To be completely honest, not much more can be said about the set that I haven’t already said. Loud, check; noisy, check; mosh, check; trio, check; Canadian, check. All that I can say is that if you enjoy acts like Big Black, The Jesus Lizard, or even Nirvana, then I highly recommend you listen to their music.
Come on. Don’t pretend like you’re reading this website and you don’t know who Dinosaur Jr. are. Okay, well, Dinosaur Jr. are a North American alternative rock trio most famously consisting of lead singer and guitar god J Mascis, bass player Lou Barlow, and drummer Murph. Dinosaur Jr. would spend their career merging noise rock, punk, alternative rock, grunge, and even a touch of shoegaze into an impressive discography of well-received releases that would certify the band’s place in rock and roll history. The slowly-falling-apart band broke up in 1997 (with J being the only remaining original member) but reunited in 2005 with the three original members. I would finally get the opportunity to see one of my favorite touring acts live, although they’d have to play the show without Murph, since he couldn’t make it that day.
Dinosaur Jr. gloomily (are they capable of expressing any other mood?) played their career-spanning set that included classics (“Budge,” “Freak Scene,” “Sludgefeast,” “Feel the Pain”), covers (The Cure’s “Just Like Heaven,” J and Lou’s first band Deep Wound’s “Training Ground,” a song by Last Rights performed with Fucked Up’s Damian Abraham), and songs from their excellent new-ish album “I Bet On Sky.”
J and Lou stood on opposite sides of the stage and rarely interacted, which I guess is usual, but aroused a bit of suspicion from me. Either way, Dinosaur Jr. delivered an amazing set that would both impress the longtime fans and give newcomers something to talk about.
And back to the Pitchfork Stage I went to catch Atlanta rapper Killer Mike promote his excellent 2012 album “R.A.P. Music” and build up hype for his upcoming El-P collaboration “Run the Jewels,” which will be released for free. Mike and El-P have worked a lot together over the past year, and although El-P wasn’t able to actually appear at the festival with Killer Mike, he was there in spirit, as Killer Mike dedicated song after song to his newfound brother in arms.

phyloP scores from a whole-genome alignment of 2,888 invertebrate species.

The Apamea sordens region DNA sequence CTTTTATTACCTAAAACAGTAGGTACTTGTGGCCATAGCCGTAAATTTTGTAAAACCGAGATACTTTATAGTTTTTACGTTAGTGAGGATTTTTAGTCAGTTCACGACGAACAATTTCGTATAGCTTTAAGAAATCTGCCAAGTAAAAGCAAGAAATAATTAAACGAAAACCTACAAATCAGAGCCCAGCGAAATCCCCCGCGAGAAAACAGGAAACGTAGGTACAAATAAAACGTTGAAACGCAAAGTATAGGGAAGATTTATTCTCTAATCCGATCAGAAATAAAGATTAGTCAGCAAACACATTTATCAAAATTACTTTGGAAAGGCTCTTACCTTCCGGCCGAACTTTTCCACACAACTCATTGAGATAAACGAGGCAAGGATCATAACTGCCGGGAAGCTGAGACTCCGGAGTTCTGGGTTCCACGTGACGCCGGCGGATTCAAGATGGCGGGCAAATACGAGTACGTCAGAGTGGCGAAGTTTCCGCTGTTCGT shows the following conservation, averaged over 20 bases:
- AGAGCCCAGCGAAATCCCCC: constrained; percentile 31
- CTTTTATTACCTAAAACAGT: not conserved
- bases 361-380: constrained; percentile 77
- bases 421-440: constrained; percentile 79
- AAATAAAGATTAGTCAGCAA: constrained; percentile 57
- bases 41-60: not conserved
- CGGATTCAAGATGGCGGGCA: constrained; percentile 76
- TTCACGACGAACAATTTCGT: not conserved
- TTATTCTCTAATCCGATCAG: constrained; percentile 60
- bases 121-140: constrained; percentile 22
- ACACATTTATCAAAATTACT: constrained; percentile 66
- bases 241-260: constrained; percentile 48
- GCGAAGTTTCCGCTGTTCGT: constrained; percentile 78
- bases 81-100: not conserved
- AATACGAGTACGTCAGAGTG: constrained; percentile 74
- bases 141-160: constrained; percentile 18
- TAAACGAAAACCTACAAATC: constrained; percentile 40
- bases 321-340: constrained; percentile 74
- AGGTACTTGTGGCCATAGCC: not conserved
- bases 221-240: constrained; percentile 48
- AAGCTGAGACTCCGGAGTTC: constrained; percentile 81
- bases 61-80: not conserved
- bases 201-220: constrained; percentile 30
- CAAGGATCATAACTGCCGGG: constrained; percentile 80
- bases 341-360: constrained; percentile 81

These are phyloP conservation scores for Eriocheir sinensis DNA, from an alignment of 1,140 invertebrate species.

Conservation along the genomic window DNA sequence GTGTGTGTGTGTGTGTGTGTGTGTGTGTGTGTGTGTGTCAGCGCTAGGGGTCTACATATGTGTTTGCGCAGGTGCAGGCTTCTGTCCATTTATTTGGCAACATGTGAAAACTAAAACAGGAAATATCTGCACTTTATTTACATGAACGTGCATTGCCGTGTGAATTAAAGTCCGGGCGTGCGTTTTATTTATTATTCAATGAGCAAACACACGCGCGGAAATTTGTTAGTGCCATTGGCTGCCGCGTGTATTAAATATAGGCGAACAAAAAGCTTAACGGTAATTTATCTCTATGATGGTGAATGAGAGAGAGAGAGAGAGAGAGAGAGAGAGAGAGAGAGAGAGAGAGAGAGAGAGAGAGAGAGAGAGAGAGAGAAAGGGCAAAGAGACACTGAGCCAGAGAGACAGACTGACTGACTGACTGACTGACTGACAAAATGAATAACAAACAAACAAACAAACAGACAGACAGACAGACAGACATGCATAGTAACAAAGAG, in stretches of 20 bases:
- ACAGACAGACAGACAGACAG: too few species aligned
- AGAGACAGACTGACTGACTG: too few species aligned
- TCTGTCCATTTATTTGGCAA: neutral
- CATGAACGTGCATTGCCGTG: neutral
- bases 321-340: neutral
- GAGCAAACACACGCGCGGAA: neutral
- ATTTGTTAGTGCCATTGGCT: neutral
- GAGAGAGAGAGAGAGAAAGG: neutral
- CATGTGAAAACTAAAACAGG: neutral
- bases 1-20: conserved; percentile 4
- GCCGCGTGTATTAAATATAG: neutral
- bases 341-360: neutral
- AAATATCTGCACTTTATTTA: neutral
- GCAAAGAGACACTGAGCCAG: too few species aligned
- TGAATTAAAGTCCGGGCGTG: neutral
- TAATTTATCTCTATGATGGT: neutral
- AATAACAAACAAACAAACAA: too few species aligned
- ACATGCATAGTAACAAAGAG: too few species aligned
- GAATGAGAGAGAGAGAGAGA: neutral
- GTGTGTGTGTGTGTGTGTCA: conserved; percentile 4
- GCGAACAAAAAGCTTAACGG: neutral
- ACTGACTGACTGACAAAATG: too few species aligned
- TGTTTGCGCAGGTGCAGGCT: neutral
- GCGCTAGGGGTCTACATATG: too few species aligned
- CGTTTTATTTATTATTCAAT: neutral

At 11:20, 5 minutes before Killer Mike was to take the stage, the crowd was looking rather thin, and I was somewhat worried that the few of us in the crowd would need to be as loud and energetic as humanly possible to keep Mike’s spirits up. Fortunately though, the crowd had thickened and grown considerably by the time he took the stage. Killer Mike smiled and launched into “Big Beast,” proving that he had an incredible amount of energy and live capabilities despite being a somewhat overweight gentleman.
Killer Mike continued into a nonstop flow of energy that I did not at all expect from him, whether it was his bombastic song “Untitled” or his political masterpiece “Reagan,” the latter of which had the entire crowd, including yours truly, chanting “I’M GLAD REAGAN’S DEAD.”
The set continued through what were mostly songs from “R.A.P. Music” and Killer Mike never lost an iota of energy. He sweat like crazy but continued to deliver his lyrics with perfection and clarity, even coming down to the crowd to preach an uplifting pseudo-Christian sermon. He also had his wife sit on the side (she was even mouthing some of the words), and Mike introduced us and has us all say hello. He was easily one of the most surprisingly great shows of the entire three days, and I left his show feeling incredibly happy.